Without protection, the sun’s ultraviolet (UV) rays can damage your skin in as little as 15 minutes. UV exposure adds up over time, increasing your risk of developing skin cancer. You can protect yourself from the sun’s harmful rays by staying in the shade, wearing sunscreen with a sun protection factor (SPF) of 15 or higher, and wearing clothes that cover your arms and legs.
Healthy PeopleExternal provides science-based, 10-year national objectives for improving the health of all Americans. Healthy People 2020 has two objectives regarding the use of sun protection—
- C-20.5: Increase the proportion of adolescents in grades 9 through 12 who follow protective measures that may reduce the risk of skin cancer.
- C-20.6: Increase the proportion of adults aged 18 years and older who follow protective measures that may reduce the risk of skin cancer.
The Healthy People 2020 target is to raise the proportion of teens who use sun protection from 9.3% in 2009 to 11.2% by 2020. This target has not been met. In 2013 (the most recent year data were collected), about one out of every 10 adolescents reported wearing sunscreen regularly when outside for more than an hour on a sunny day.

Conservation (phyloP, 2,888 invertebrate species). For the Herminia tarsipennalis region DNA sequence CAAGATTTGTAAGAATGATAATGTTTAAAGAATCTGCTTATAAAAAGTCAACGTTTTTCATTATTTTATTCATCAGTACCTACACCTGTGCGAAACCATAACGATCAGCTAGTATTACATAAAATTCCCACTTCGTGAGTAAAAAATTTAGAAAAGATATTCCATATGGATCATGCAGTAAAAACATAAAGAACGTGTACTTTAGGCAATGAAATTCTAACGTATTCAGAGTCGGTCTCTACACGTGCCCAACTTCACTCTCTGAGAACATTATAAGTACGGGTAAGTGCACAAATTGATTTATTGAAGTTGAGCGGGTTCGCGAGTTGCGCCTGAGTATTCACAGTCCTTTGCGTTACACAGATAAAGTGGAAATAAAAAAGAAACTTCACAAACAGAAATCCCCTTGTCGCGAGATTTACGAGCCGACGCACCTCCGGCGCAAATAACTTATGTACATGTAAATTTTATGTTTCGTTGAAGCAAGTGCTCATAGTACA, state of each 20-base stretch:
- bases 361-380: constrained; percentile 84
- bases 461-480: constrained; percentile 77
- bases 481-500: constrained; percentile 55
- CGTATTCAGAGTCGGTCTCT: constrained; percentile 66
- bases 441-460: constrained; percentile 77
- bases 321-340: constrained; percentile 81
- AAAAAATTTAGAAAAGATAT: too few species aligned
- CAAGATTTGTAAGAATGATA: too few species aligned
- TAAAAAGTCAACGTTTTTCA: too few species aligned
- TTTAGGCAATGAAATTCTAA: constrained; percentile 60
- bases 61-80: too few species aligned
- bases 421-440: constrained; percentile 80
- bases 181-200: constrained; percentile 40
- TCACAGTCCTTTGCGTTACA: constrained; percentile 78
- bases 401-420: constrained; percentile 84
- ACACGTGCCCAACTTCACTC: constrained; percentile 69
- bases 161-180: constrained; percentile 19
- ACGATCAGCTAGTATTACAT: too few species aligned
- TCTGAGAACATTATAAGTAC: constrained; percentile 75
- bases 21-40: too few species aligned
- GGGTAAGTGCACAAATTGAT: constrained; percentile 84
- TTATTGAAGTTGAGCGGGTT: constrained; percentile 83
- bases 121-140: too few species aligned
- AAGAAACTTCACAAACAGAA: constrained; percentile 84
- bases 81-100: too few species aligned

Percentage of U.S. High School Students Who Reported Wearing Sunscreen Regularly in 2013
10.1% regularly wear sunscreen
when outside for more than one hour on a sunny day.
Data source: Youth Risk Behavior Surveillance System, 2013.
The Healthy People 2020 target is to raise the proportion of adults who use sun protection to 73.7% by 2020. Women who are 25 years old or older have exceeded this target, but men and younger women have not met the target. Overall, 70.8% of U.S. adults use at least one form of sun protection (shade, sunscreen, or protective clothing) always or most of the time when outdoors on a warm, sunny day for more than an hour, an increase from 67.0% in 2008.
Percentage of U.S. Adults Who Reported Using Sun Protection in 2015, by Sex
The form of sun protection adults choose to use most often varies by sex. Shade and sunscreen are most common among women, while protective clothing is most common among men. Overall, about three out of every four women and two out of every three men use at least one form of sun protection regularly.